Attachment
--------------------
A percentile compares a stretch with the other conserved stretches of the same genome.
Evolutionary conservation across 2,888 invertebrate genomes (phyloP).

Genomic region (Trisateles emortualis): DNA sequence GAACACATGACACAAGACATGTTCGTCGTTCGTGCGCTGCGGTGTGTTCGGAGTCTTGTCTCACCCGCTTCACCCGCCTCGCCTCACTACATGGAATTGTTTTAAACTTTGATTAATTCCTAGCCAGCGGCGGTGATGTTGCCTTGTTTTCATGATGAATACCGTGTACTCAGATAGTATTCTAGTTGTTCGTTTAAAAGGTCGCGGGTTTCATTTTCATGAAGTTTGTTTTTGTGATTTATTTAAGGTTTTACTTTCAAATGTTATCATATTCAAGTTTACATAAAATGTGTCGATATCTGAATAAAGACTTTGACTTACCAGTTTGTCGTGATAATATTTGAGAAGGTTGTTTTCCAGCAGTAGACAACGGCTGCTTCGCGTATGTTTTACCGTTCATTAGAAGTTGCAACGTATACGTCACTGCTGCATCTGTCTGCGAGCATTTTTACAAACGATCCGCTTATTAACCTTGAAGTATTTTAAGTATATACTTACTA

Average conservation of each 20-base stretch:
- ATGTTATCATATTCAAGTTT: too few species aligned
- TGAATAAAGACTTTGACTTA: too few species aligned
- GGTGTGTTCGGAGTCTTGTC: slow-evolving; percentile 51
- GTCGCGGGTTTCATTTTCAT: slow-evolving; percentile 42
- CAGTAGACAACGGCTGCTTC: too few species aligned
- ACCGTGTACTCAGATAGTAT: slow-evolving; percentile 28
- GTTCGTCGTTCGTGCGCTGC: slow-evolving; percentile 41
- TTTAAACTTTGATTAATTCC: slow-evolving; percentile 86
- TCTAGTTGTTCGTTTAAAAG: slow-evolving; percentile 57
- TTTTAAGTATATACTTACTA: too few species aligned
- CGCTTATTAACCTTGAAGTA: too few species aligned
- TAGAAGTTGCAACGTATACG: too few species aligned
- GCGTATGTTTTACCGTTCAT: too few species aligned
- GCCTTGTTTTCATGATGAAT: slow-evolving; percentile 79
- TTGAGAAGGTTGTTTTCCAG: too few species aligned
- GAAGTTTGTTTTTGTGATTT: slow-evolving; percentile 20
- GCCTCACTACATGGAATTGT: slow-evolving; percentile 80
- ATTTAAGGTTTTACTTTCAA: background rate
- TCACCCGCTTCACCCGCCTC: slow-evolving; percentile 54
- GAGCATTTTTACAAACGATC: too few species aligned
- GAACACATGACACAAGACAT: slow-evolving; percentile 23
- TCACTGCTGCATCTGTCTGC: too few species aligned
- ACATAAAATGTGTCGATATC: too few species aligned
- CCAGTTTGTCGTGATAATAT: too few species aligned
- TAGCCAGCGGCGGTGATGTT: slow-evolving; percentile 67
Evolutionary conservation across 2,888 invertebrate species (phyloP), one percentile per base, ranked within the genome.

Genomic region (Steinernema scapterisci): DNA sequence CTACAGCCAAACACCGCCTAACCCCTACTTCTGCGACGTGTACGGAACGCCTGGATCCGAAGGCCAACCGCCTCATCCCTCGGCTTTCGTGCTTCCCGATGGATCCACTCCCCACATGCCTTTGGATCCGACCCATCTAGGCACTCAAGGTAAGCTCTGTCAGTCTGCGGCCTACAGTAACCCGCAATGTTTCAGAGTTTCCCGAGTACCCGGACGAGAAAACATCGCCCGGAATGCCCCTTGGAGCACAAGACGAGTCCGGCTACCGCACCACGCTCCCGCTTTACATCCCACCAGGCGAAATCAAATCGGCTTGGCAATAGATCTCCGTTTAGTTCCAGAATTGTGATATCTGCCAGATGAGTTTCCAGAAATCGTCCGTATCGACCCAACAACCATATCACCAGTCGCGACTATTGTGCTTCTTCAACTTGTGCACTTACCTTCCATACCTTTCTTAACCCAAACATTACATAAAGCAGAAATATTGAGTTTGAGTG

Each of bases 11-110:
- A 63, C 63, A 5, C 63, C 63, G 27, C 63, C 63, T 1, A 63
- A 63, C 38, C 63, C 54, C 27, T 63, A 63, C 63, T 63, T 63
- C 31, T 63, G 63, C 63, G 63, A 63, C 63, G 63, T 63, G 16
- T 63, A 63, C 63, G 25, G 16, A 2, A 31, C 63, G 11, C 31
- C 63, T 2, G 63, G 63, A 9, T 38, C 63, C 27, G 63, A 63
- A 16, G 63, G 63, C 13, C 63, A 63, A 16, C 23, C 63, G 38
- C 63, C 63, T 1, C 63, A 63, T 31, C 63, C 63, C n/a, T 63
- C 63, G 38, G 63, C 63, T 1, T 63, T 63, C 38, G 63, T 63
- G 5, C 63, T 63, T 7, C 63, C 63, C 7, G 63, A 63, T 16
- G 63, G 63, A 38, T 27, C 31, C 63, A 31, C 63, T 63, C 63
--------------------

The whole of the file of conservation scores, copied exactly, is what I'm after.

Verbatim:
A percentile compares a stretch with the other conserved stretches of the same genome.
Evolutionary conservation across 2,888 invertebrate genomes (phyloP).

Genomic region (Trisateles emortualis): DNA sequence GAACACATGACACAAGACATGTTCGTCGTTCGTGCGCTGCGGTGTGTTCGGAGTCTTGTCTCACCCGCTTCACCCGCCTCGCCTCACTACATGGAATTGTTTTAAACTTTGATTAATTCCTAGCCAGCGGCGGTGATGTTGCCTTGTTTTCATGATGAATACCGTGTACTCAGATAGTATTCTAGTTGTTCGTTTAAAAGGTCGCGGGTTTCATTTTCATGAAGTTTGTTTTTGTGATTTATTTAAGGTTTTACTTTCAAATGTTATCATATTCAAGTTTACATAAAATGTGTCGATATCTGAATAAAGACTTTGACTTACCAGTTTGTCGTGATAATATTTGAGAAGGTTGTTTTCCAGCAGTAGACAACGGCTGCTTCGCGTATGTTTTACCGTTCATTAGAAGTTGCAACGTATACGTCACTGCTGCATCTGTCTGCGAGCATTTTTACAAACGATCCGCTTATTAACCTTGAAGTATTTTAAGTATATACTTACTA

Average conservation of each 20-base stretch:
- ATGTTATCATATTCAAGTTT: too few species aligned
- TGAATAAAGACTTTGACTTA: too few species aligned
- GGTGTGTTCGGAGTCTTGTC: slow-evolving; percentile 51
- GTCGCGGGTTTCATTTTCAT: slow-evolving; percentile 42
- CAGTAGACAACGGCTGCTTC: too few species aligned
- ACCGTGTACTCAGATAGTAT: slow-evolving; percentile 28
- GTTCGTCGTTCGTGCGCTGC: slow-evolving; percentile 41
- TTTAAACTTTGATTAATTCC: slow-evolving; percentile 86
- TCTAGTTGTTCGTTTAAAAG: slow-evolving; percentile 57
- TTTTAAGTATATACTTACTA: too few species aligned
- CGCTTATTAACCTTGAAGTA: too few species aligned
- TAGAAGTTGCAACGTATACG: too few species aligned
- GCGTATGTTTTACCGTTCAT: too few species aligned
- GCCTTGTTTTCATGATGAAT: slow-evolving; percentile 79
- TTGAGAAGGTTGTTTTCCAG: too few species aligned
- GAAGTTTGTTTTTGTGATTT: slow-evolving; percentile 20
- GCCTCACTACATGGAATTGT: slow-evolving; percentile 80
- ATTTAAGGTTTTACTTTCAA: background rate
- TCACCCGCTTCACCCGCCTC: slow-evolving; percentile 54
- GAGCATTTTTACAAACGATC: too few species aligned
- GAACACATGACACAAGACAT: slow-evolving; percentile 23
- TCACTGCTGCATCTGTCTGC: too few species aligned
- ACATAAAATGTGTCGATATC: too few species aligned
- CCAGTTTGTCGTGATAATAT: too few species aligned
- TAGCCAGCGGCGGTGATGTT: slow-evolving; percentile 67
Evolutionary conservation across 2,888 invertebrate species (phyloP), one percentile per base, ranked within the genome.

Genomic region (Steinernema scapterisci): DNA sequence CTACAGCCAAACACCGCCTAACCCCTACTTCTGCGACGTGTACGGAACGCCTGGATCCGAAGGCCAACCGCCTCATCCCTCGGCTTTCGTGCTTCCCGATGGATCCACTCCCCACATGCCTTTGGATCCGACCCATCTAGGCACTCAAGGTAAGCTCTGTCAGTCTGCGGCCTACAGTAACCCGCAATGTTTCAGAGTTTCCCGAGTACCCGGACGAGAAAACATCGCCCGGAATGCCCCTTGGAGCACAAGACGAGTCCGGCTACCGCACCACGCTCCCGCTTTACATCCCACCAGGCGAAATCAAATCGGCTTGGCAATAGATCTCCGTTTAGTTCCAGAATTGTGATATCTGCCAGATGAGTTTCCAGAAATCGTCCGTATCGACCCAACAACCATATCACCAGTCGCGACTATTGTGCTTCTTCAACTTGTGCACTTACCTTCCATACCTTTCTTAACCCAAACATTACATAAAGCAGAAATATTGAGTTTGAGTG

Each of bases 11-110:
- A 63, C 63, A 5, C 63, C 63, G 27, C 63, C 63, T 1, A 63
- A 63, C 38, C 63, C 54, C 27, T 63, A 63, C 63, T 63, T 63
- C 31, T 63, G 63, C 63, G 63, A 63, C 63, G 63, T 63, G 16
- T 63, A 63, C 63, G 25, G 16, A 2, A 31, C 63, G 11, C 31
- C 63, T 2, G 63, G 63, A 9, T 38, C 63, C 27, G 63, A 63
- A 16, G 63, G 63, C 13, C 63, A 63, A 16, C 23, C 63, G 38
- C 63, C 63, T 1, C 63, A 63, T 31, C 63, C 63, C n/a, T 63
- C 63, G 38, G 63, C 63, T 1, T 63, T 63, C 38, G 63, T 63
- G 5, C 63, T 63, T 7, C 63, C 63, C 7, G 63, A 63, T 16
- G 63, G 63, A 38, T 27, C 31, C 63, A 31, C 63, T 63, C 63